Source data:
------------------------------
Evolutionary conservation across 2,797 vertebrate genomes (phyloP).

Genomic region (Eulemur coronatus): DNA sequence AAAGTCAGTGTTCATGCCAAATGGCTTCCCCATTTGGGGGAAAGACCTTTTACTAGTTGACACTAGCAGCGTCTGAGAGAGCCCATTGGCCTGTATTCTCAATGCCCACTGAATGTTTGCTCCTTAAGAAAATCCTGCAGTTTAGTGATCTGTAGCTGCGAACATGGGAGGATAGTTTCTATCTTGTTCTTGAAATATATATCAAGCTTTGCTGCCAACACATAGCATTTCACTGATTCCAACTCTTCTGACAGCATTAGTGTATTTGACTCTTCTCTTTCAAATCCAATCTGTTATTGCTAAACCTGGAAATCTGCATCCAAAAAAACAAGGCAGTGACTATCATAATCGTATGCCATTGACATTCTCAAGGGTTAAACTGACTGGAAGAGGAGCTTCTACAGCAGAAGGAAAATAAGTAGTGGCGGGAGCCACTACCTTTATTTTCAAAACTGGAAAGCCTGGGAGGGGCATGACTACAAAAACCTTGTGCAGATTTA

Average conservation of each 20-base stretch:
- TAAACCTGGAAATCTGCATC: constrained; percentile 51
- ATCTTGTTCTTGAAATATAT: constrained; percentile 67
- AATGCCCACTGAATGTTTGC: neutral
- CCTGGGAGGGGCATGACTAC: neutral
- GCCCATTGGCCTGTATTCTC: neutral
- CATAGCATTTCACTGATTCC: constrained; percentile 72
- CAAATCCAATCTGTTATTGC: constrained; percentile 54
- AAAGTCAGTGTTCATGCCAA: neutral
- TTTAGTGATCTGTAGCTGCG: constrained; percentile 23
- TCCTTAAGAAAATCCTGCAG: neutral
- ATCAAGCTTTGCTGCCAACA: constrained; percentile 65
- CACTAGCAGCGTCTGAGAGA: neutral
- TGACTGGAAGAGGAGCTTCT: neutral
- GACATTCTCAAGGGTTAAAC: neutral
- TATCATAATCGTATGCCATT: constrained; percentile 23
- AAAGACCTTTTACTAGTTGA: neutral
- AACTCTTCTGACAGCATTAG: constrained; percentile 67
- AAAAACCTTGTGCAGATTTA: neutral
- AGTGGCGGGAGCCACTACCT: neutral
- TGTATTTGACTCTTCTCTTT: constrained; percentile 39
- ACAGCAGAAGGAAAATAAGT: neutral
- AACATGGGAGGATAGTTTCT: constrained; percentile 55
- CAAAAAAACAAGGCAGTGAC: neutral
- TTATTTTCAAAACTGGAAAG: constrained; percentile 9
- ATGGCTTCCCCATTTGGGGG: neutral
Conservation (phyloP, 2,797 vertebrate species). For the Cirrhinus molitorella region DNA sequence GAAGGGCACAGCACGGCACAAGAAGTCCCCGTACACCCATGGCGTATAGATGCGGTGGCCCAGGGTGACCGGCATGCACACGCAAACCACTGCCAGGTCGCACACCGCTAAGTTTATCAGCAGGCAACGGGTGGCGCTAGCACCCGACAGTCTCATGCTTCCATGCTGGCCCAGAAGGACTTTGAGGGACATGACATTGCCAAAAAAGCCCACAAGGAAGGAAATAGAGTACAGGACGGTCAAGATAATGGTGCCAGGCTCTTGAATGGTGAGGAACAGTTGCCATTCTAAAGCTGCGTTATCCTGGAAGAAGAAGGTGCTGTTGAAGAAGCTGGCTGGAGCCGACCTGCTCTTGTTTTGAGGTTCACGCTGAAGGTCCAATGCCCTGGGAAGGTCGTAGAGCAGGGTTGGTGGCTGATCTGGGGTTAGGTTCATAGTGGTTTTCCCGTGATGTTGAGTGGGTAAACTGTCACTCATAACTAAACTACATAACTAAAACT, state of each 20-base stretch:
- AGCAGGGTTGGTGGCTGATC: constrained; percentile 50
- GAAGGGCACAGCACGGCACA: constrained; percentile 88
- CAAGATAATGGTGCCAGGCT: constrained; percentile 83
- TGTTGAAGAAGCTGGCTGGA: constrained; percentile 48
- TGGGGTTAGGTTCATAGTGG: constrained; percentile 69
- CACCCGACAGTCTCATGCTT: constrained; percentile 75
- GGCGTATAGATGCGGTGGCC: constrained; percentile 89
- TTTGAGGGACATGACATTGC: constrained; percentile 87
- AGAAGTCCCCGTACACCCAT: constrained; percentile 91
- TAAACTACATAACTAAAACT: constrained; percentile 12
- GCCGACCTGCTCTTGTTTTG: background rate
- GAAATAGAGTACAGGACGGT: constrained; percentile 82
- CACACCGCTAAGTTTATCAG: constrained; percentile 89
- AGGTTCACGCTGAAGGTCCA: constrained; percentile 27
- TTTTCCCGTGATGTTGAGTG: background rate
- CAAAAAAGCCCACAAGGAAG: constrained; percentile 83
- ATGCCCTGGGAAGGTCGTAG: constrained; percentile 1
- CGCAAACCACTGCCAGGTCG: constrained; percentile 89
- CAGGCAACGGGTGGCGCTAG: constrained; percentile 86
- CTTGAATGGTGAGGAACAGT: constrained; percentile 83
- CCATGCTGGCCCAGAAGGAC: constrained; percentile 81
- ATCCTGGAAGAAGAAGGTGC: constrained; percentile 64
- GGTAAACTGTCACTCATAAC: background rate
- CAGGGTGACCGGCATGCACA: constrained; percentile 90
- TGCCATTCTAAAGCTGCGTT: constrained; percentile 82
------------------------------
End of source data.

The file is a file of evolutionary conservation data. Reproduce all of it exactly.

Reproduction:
Evolutionary conservation across 2,797 vertebrate genomes (phyloP).

Genomic region (Eulemur coronatus): DNA sequence AAAGTCAGTGTTCATGCCAAATGGCTTCCCCATTTGGGGGAAAGACCTTTTACTAGTTGACACTAGCAGCGTCTGAGAGAGCCCATTGGCCTGTATTCTCAATGCCCACTGAATGTTTGCTCCTTAAGAAAATCCTGCAGTTTAGTGATCTGTAGCTGCGAACATGGGAGGATAGTTTCTATCTTGTTCTTGAAATATATATCAAGCTTTGCTGCCAACACATAGCATTTCACTGATTCCAACTCTTCTGACAGCATTAGTGTATTTGACTCTTCTCTTTCAAATCCAATCTGTTATTGCTAAACCTGGAAATCTGCATCCAAAAAAACAAGGCAGTGACTATCATAATCGTATGCCATTGACATTCTCAAGGGTTAAACTGACTGGAAGAGGAGCTTCTACAGCAGAAGGAAAATAAGTAGTGGCGGGAGCCACTACCTTTATTTTCAAAACTGGAAAGCCTGGGAGGGGCATGACTACAAAAACCTTGTGCAGATTTA

Average conservation of each 20-base stretch:
- TAAACCTGGAAATCTGCATC: constrained; percentile 51
- ATCTTGTTCTTGAAATATAT: constrained; percentile 67
- AATGCCCACTGAATGTTTGC: neutral
- CCTGGGAGGGGCATGACTAC: neutral
- GCCCATTGGCCTGTATTCTC: neutral
- CATAGCATTTCACTGATTCC: constrained; percentile 72
- CAAATCCAATCTGTTATTGC: constrained; percentile 54
- AAAGTCAGTGTTCATGCCAA: neutral
- TTTAGTGATCTGTAGCTGCG: constrained; percentile 23
- TCCTTAAGAAAATCCTGCAG: neutral
- ATCAAGCTTTGCTGCCAACA: constrained; percentile 65
- CACTAGCAGCGTCTGAGAGA: neutral
- TGACTGGAAGAGGAGCTTCT: neutral
- GACATTCTCAAGGGTTAAAC: neutral
- TATCATAATCGTATGCCATT: constrained; percentile 23
- AAAGACCTTTTACTAGTTGA: neutral
- AACTCTTCTGACAGCATTAG: constrained; percentile 67
- AAAAACCTTGTGCAGATTTA: neutral
- AGTGGCGGGAGCCACTACCT: neutral
- TGTATTTGACTCTTCTCTTT: constrained; percentile 39
- ACAGCAGAAGGAAAATAAGT: neutral
- AACATGGGAGGATAGTTTCT: constrained; percentile 55
- CAAAAAAACAAGGCAGTGAC: neutral
- TTATTTTCAAAACTGGAAAG: constrained; percentile 9
- ATGGCTTCCCCATTTGGGGG: neutral
Conservation (phyloP, 2,797 vertebrate species). For the Cirrhinus molitorella region DNA sequence GAAGGGCACAGCACGGCACAAGAAGTCCCCGTACACCCATGGCGTATAGATGCGGTGGCCCAGGGTGACCGGCATGCACACGCAAACCACTGCCAGGTCGCACACCGCTAAGTTTATCAGCAGGCAACGGGTGGCGCTAGCACCCGACAGTCTCATGCTTCCATGCTGGCCCAGAAGGACTTTGAGGGACATGACATTGCCAAAAAAGCCCACAAGGAAGGAAATAGAGTACAGGACGGTCAAGATAATGGTGCCAGGCTCTTGAATGGTGAGGAACAGTTGCCATTCTAAAGCTGCGTTATCCTGGAAGAAGAAGGTGCTGTTGAAGAAGCTGGCTGGAGCCGACCTGCTCTTGTTTTGAGGTTCACGCTGAAGGTCCAATGCCCTGGGAAGGTCGTAGAGCAGGGTTGGTGGCTGATCTGGGGTTAGGTTCATAGTGGTTTTCCCGTGATGTTGAGTGGGTAAACTGTCACTCATAACTAAACTACATAACTAAAACT, state of each 20-base stretch:
- AGCAGGGTTGGTGGCTGATC: constrained; percentile 50
- GAAGGGCACAGCACGGCACA: constrained; percentile 88
- CAAGATAATGGTGCCAGGCT: constrained; percentile 83
- TGTTGAAGAAGCTGGCTGGA: constrained; percentile 48
- TGGGGTTAGGTTCATAGTGG: constrained; percentile 69
- CACCCGACAGTCTCATGCTT: constrained; percentile 75
- GGCGTATAGATGCGGTGGCC: constrained; percentile 89
- TTTGAGGGACATGACATTGC: constrained; percentile 87
- AGAAGTCCCCGTACACCCAT: constrained; percentile 91
- TAAACTACATAACTAAAACT: constrained; percentile 12
- GCCGACCTGCTCTTGTTTTG: background rate
- GAAATAGAGTACAGGACGGT: constrained; percentile 82
- CACACCGCTAAGTTTATCAG: constrained; percentile 89
- AGGTTCACGCTGAAGGTCCA: constrained; percentile 27
- TTTTCCCGTGATGTTGAGTG: background rate
- CAAAAAAGCCCACAAGGAAG: constrained; percentile 83
- ATGCCCTGGGAAGGTCGTAG: constrained; percentile 1
- CGCAAACCACTGCCAGGTCG: constrained; percentile 89
- CAGGCAACGGGTGGCGCTAG: constrained; percentile 86
- CTTGAATGGTGAGGAACAGT: constrained; percentile 83
- CCATGCTGGCCCAGAAGGAC: constrained; percentile 81
- ATCCTGGAAGAAGAAGGTGC: constrained; percentile 64
- GGTAAACTGTCACTCATAAC: background rate
- CAGGGTGACCGGCATGCACA: constrained; percentile 90
- TGCCATTCTAAAGCTGCGTT: constrained; percentile 82